19. (a) Top view o f the silicon oxide surface after 2.5 seconds o f wet-chemical
etch.
(b) Two-dimensional WYKO line profile in X-coordinates.
(c) Two-dimensional WYK.0 line profile in X-coordinates.
(d) Three-dimensional representation o f the etched surface in (a)............................48
20. (a) Top view o f the silicon oxide surface after 40 seconds o f
wet-chemical etch.
(b) Two-dimensional WYKO line profile in X-coordinates.
(c) Two-dimensional WYKO line profile in X-coordinates......................................50
21. (a) Etch step height variation with etch time for scales o f
up to 1 m inute................................................................................................................... 51
(b) Etch step height variation with etch time for long time scales of
up to 6 hours..................................................................................................................... 51
22. Substrate surface with a spherical roughness m ound.................................................53
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LIST OF ABBREVIATIONS
AFM
Atomic Force Microscopy
SPM
Scanning Probe Microscopy
XPS
X-Ray Photoelectron Spectroscopy
STM
Scanning Tunneling Microscopy
CVD
Chemical Vapor Deposition
PECVD
Plasma Enhanced Chemical Vapor Deposition
uv
Ultra-Violet
ECR
Electron Cyclotron Resonance
PSI
Phase Shift Interferometry
VSI
Vertical-Scanning Interferometry
PZT
Piezoelectric Transducer
IMFP
Inelastic Mean Free Path
SAMPR
Simple Analysis of Materials Processing Reactors
MWCVD
Microwave Chemical Vapor Deposition
N2V
Vibrationally excited nitrogen molecule
N2E
Electronically excited nitrogen molecule
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NOMENCLATURE
Eg (d):
Band gap as a function o f size o f silicon nanodots (eV)
c:
Dielectric constant
G (P. T):
G ibbs' free energy o f a species as a function o f temperature and pressure
(J/Mol)
P:
Pressure (atm)
T:
Temperature (K)
AG:
G ibbs’ free energy change o f a reaction (J/Mol)
W \:
Flux o f species N (MoI/cm:sec)
CN:
Concentration o f species N (M ol/cnr5)
ps,:
Bulk molar density o f silicon (Mol/cm3)
D:
Diffusivity o f species N (cm 2/sec)
A:
Surface area (cm2)
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CHAPTER 1
INTRODUCTION
As electronic device dimensions reduce to the nanometer regime, the spectrum o f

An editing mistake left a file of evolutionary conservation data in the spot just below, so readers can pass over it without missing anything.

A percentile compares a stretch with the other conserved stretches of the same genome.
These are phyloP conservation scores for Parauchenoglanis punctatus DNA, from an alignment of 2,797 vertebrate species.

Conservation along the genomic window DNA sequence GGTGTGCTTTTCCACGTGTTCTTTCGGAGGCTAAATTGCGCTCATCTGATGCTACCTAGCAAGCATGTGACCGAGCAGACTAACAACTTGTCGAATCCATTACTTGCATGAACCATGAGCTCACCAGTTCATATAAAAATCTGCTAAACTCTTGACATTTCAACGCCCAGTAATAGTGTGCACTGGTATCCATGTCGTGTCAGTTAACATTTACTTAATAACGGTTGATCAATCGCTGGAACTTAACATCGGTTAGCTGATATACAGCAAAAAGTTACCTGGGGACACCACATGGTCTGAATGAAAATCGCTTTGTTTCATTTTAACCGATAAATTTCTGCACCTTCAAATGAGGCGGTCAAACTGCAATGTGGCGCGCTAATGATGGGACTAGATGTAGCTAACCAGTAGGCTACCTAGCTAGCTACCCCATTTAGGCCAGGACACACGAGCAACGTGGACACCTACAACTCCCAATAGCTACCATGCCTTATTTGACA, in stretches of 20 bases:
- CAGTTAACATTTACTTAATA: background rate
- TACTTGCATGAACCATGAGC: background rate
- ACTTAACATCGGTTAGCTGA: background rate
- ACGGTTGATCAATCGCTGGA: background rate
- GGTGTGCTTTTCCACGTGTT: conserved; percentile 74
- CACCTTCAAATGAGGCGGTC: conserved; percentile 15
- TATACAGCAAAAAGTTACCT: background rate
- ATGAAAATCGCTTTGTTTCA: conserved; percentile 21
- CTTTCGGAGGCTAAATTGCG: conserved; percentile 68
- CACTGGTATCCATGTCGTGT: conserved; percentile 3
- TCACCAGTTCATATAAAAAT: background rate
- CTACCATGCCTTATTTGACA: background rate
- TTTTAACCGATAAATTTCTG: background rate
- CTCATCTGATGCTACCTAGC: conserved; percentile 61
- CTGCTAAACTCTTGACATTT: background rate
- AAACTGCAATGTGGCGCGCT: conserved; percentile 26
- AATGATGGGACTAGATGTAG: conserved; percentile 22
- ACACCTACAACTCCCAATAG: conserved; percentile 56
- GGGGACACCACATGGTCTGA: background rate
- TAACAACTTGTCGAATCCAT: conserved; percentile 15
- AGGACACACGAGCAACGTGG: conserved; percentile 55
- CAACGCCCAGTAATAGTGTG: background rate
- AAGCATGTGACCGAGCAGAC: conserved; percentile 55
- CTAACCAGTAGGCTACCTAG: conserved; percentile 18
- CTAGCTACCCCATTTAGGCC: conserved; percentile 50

choices o f materials, which can be used for a particular application, gets narrower. The
processes and the materials used in semiconductor device fabrication need to be
modified, as the material properties change significantly with size. Nanometer scale
features on and o f silicon have found application in a variety o f semiconductor devices
such as nanoelectromechanical systems (NEMS) [1-3]. In order to attain high integration
density in devices, patterning o f materials in the nano- regime is important. When
electrons are confined in extremely small regions o f a semiconductor material, such as
silicon, they behave in different m anner than in bulk crystal. Porous silicon represents a
good exam ple o f a material, which shows visible photoluminescence at room
temperature, and thus can be used in light emitting devices [4], Restricting the motion o f
carriers can cause a material to transform from indirect to direct band gap structure with
higher band gap.
This makes nanoscale silicon structures very suitable for certain
optoelectronic applications. The band gap has been shown to vary with the size o f silicon
nanodots [5] as shown below.
Eg (d) = 1.167 + 88.34/d 1 37 (eV)
(1.1)
where, d is the diameter o f silicon nanodots.
Silicon nanostructures also find applications in single electron transistors [6 ],
Non-periodic arrangement o f high aspect ratio, sub-micron scale structures have been
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suggested for fabrication o f multi-passband integrated optical filters [7]. The proposed
gratings require high aspect ratio nanoscale structures. However, lithographic techniques